Vol.II No.X Pg.8
November 1965

Stuff About Things

Robert F. Turner

Have you heard that old joke ---- ?? Never mind, I'm going to tell it an), how. One fellow was telling his buddy: "I just can't bear to see my wife work so hard. That's why I spend so much time fishing."

Or, a little closer; an elder in a business meeting remarked, "These records of our low contributions are disgraceful." So, they quit keeping records. Helping the good wife, or raising the contribution were out of the question, of course.

It seems this sort of thinking has grown in popularity. I know of one church that for years had carried a scriptural exhortation on their weekly bulletin, "Come, Let Us Reason Together!" Then their practices were questioned. They refused to allow an open discussion of the problems, and when the "motto" was called to their attention, they removed it from the bulletin front.

On another count, I called attention to some evidences of change and liberalism in a congregation, as seen in statements of their bulletin; so -- they removed my name from their mailing list. In both cases, I must admit the bulletin changes were more easily made than the changes in attitude and practice which the cases demanded. If they only had some way to keep the Lord from checking their activities they might get by with the farce. An early format for the Herald of Truth admitted that this was the work of the contributing churches. When it became impossible to defend this with scripture, they changed the format to credit one church, Highland of Abilene, but continued with the same plan of operation as before. Gospel Press has made two or three different "policy" statements, but has shown no evidence of changes in practice relative to serving as a media for the collective action of churches.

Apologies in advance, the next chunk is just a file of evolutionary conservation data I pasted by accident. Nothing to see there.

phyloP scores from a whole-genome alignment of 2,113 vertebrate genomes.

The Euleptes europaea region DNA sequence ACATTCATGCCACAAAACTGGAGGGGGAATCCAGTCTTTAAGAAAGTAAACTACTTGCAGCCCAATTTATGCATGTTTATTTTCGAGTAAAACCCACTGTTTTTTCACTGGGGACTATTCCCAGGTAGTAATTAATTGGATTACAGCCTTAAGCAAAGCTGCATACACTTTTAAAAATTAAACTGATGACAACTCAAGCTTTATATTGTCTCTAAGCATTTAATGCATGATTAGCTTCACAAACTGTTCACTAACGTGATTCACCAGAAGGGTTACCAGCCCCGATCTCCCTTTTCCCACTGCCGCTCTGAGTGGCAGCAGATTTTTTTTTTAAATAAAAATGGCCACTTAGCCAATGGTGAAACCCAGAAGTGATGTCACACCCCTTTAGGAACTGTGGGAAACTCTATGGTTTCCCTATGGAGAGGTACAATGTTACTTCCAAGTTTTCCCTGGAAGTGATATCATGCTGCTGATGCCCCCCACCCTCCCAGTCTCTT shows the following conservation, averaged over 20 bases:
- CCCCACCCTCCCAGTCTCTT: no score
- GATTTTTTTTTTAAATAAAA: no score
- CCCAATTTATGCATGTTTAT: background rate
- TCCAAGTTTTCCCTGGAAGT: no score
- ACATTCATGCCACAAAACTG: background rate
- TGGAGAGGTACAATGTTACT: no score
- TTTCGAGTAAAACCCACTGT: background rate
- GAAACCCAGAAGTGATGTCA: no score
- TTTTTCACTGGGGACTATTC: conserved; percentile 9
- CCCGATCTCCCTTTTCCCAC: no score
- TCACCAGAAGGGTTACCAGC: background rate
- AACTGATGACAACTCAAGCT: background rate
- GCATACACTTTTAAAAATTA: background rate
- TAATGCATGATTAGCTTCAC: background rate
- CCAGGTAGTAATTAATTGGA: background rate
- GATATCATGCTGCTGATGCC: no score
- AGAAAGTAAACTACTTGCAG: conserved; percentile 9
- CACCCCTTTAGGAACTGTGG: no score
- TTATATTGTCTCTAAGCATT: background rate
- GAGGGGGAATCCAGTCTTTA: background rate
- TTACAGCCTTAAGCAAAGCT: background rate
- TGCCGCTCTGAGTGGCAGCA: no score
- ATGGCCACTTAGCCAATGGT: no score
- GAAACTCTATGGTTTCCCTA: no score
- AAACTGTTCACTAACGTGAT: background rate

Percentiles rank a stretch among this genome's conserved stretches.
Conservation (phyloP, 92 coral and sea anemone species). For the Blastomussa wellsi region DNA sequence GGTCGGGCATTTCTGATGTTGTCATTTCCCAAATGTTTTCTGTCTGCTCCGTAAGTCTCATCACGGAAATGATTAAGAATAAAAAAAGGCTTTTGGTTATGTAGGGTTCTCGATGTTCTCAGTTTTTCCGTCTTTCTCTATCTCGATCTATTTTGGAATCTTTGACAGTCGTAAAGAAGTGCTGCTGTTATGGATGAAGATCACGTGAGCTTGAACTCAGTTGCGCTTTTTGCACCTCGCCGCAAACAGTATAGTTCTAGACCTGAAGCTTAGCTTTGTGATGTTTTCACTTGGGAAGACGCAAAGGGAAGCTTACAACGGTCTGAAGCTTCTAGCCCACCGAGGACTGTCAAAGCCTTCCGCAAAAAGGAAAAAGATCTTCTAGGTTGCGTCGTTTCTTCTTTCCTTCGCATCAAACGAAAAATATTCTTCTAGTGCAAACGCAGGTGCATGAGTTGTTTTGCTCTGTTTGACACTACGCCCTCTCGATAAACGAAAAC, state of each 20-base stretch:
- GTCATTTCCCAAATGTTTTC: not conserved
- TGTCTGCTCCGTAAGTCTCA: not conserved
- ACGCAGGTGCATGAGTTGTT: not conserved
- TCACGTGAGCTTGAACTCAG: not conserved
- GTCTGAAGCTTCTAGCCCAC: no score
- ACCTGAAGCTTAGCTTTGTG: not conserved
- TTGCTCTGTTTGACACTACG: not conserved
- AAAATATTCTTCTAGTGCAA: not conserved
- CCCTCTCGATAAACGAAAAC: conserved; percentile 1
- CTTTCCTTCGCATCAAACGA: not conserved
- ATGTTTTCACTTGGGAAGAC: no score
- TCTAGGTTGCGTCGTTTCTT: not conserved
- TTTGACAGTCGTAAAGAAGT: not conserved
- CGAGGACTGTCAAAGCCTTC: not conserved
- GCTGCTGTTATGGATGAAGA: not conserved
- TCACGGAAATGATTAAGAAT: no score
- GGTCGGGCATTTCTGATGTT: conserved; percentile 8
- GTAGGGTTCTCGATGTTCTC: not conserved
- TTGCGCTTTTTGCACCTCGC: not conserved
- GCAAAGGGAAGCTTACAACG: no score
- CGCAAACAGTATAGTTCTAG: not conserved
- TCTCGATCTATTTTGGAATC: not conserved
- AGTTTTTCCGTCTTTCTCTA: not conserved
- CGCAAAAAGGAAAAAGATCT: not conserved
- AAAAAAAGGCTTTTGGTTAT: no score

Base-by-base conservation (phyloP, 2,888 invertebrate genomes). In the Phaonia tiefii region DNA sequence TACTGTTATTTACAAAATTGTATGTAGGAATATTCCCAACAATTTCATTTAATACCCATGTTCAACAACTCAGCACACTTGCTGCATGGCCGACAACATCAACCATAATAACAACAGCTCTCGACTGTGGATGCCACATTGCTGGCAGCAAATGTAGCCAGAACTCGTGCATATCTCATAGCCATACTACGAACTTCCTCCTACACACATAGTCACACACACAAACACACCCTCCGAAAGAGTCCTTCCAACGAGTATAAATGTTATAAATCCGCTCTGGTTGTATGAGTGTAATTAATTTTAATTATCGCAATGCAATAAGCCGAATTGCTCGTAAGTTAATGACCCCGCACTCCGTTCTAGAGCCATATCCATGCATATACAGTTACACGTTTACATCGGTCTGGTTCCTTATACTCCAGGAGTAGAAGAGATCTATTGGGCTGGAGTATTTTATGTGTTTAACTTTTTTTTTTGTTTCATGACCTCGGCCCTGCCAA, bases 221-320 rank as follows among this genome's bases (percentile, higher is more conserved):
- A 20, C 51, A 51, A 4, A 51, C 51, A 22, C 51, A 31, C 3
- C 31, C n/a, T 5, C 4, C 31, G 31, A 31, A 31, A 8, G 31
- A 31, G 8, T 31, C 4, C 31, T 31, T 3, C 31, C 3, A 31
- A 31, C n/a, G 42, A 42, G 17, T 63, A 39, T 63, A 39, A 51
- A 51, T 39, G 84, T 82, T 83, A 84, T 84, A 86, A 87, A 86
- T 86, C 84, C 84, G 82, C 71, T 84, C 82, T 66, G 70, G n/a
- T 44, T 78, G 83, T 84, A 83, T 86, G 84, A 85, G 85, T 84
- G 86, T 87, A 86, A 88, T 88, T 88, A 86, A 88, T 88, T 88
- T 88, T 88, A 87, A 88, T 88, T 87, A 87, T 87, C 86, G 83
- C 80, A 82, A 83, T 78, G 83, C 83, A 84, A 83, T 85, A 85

Who is fooled by such double-talk? Some blinded brethren perhaps; but what brethren think -- -including this editor-- is of temporary consequence at best. The important thing is what God thinks of our side-stepping ways.

We "behold ourselves in a glass" and go our way, and straightway forget what manner of man we are. (Read Jas. 1:22-25) Jumping the curb, we drive through the fence, far afield, and hit a tree. Then we say, "Ain't that just like a tree!"